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GPs spend a day a week treating mental health problems

GPs spend a day a week treating mental health problems

GPs spend more than one day a week treating patients presenting with symptoms of stress, anxiety or depression after a rise in the number of people reporting mental health problems.

Research commissioned by Royal London among 250 GPs reveals the vast majority (85 per cent) reported they had witnessed a significant increase in the number of new patients presenting with one of these mental health conditions in the last five years.

The respondents said their patients tended to make an appointment to discuss an unrelated problem, but that with one in four (23 per cent) of these patients, stress, anxiety or depression were the underlying cause of their symptoms.

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More than half of the patients with one of these conditions (45 per cent) delayed making an appointment, citing a range of reasons including embarrassment and fear of being stigmatised at work or by friends and family, as well as lack of awareness about the symptoms and failure to recognise the severity of the issue.

Furthermore, GPs reported one in six patients (16 per cent) asked them to conceal details of their diagnosis on the fit note – indicating that a stigma remains when it comes to declaring mental health conditions. 

Of the total patients that are diagnosed with stress, anxiety or depression, just over one in four (27 per cent) are being declared unfit to work.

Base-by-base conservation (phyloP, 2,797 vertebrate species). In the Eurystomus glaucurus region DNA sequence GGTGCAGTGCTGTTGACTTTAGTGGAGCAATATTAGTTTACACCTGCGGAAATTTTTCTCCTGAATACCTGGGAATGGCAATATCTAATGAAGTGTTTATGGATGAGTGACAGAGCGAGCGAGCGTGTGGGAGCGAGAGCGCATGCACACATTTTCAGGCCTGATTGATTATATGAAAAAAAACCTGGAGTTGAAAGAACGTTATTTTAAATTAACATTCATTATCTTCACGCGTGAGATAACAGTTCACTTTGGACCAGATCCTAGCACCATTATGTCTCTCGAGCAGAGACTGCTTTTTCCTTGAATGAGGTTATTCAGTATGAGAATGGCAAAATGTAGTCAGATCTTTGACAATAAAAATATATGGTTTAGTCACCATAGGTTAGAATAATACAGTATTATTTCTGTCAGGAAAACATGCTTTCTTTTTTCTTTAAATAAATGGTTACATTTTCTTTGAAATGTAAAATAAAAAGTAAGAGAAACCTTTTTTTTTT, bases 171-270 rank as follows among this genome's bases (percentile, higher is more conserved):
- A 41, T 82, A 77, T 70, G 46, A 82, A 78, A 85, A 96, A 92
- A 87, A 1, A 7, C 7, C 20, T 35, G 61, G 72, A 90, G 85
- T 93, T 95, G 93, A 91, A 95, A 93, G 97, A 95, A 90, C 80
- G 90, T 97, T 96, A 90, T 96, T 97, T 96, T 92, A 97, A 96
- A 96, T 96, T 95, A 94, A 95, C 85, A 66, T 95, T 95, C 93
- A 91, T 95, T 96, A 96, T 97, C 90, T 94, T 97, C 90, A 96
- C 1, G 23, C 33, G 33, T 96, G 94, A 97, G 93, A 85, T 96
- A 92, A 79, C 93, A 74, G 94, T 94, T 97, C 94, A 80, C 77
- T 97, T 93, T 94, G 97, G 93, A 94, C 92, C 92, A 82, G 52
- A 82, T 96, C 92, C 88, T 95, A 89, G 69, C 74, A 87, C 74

A supporting survey of over 2,000 UK adults shows nearly half (45 per cent) of those who had experienced stress, anxiety or depression for over a week said they didn’t visit their GP because they didn’t think their symptoms were severe enough, while 29 per cent said they didn’t think that their GP could help.

Instead, 41 per cent chose to try self-help methods first such as mindfulness, relaxation techniques or exercise.

The top three reasons that led people to experiencer stress, anxiety or depression were work (34 per cent), loneliness or feelings of isolation (32 per cent), and strains on relations with friends or family (30 per cent).

Royal London provides a Helping Hand service alongside its protection products, which gives policyholders a dedicated nurse through RedArc.

Depending on the type of illness or injury, the nurse can recommend a number of additional services if they think it’s going to help, such as a second medical opinion and complementary therapies to help manage symptoms or help with recovery.

Christine Husbands, managing director at RedArc, which provides Royal London’s Helping Hand service, said: “The Royal London survey revealed that one out of three GPs stated that patients were encouraged to seek help by another person, this is a positive sign that awareness of the importance of seeking help is getting through to people.  

“Although the survey also found that people suffering from stress, anxiety or depression chose not to visit their GP, this indicates that there is still progress to be made. GPs are referring one in four patients (23 per cent) they diagnose to mental health services, but with NHS waiting times of 18 weeks plus, patients are facing a lengthy wait for help.